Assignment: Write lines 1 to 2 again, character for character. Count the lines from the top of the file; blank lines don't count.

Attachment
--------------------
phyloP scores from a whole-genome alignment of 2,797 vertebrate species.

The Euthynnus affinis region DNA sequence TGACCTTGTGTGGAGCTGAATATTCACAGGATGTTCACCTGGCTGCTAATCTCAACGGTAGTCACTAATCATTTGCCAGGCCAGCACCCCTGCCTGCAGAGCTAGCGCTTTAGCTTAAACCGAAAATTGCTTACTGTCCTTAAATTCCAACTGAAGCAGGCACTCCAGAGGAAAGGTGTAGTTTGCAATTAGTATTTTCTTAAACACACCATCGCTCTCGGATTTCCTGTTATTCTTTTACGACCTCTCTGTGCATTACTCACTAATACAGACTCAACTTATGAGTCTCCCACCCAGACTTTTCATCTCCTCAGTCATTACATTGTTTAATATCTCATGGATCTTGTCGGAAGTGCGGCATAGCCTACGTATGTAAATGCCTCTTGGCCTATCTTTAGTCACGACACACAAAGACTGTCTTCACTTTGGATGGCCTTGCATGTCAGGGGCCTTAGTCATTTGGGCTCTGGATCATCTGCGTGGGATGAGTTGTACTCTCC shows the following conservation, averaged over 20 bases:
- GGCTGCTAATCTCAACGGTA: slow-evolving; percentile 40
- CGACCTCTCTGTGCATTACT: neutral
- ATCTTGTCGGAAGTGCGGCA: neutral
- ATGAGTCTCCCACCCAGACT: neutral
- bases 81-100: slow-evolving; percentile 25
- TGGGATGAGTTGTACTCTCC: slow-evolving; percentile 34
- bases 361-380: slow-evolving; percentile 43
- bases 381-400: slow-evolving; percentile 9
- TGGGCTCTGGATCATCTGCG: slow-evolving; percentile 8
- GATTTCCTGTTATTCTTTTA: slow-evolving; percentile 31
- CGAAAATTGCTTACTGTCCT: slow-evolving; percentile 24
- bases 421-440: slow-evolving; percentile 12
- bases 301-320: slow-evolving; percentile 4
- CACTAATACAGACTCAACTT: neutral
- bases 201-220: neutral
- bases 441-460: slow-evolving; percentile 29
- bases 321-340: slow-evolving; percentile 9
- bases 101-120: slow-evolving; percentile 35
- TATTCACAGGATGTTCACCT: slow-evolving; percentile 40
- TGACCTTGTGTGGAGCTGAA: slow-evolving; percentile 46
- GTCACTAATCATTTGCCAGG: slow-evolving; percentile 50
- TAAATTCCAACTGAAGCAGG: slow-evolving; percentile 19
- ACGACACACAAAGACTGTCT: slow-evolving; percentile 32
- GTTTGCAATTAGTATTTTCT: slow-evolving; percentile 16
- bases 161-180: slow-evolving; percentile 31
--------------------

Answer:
phyloP scores from a whole-genome alignment of 2,797 vertebrate species.

The Euthynnus affinis region DNA sequence TGACCTTGTGTGGAGCTGAATATTCACAGGATGTTCACCTGGCTGCTAATCTCAACGGTAGTCACTAATCATTTGCCAGGCCAGCACCCCTGCCTGCAGAGCTAGCGCTTTAGCTTAAACCGAAAATTGCTTACTGTCCTTAAATTCCAACTGAAGCAGGCACTCCAGAGGAAAGGTGTAGTTTGCAATTAGTATTTTCTTAAACACACCATCGCTCTCGGATTTCCTGTTATTCTTTTACGACCTCTCTGTGCATTACTCACTAATACAGACTCAACTTATGAGTCTCCCACCCAGACTTTTCATCTCCTCAGTCATTACATTGTTTAATATCTCATGGATCTTGTCGGAAGTGCGGCATAGCCTACGTATGTAAATGCCTCTTGGCCTATCTTTAGTCACGACACACAAAGACTGTCTTCACTTTGGATGGCCTTGCATGTCAGGGGCCTTAGTCATTTGGGCTCTGGATCATCTGCGTGGGATGAGTTGTACTCTCC shows the following conservation, averaged over 20 bases: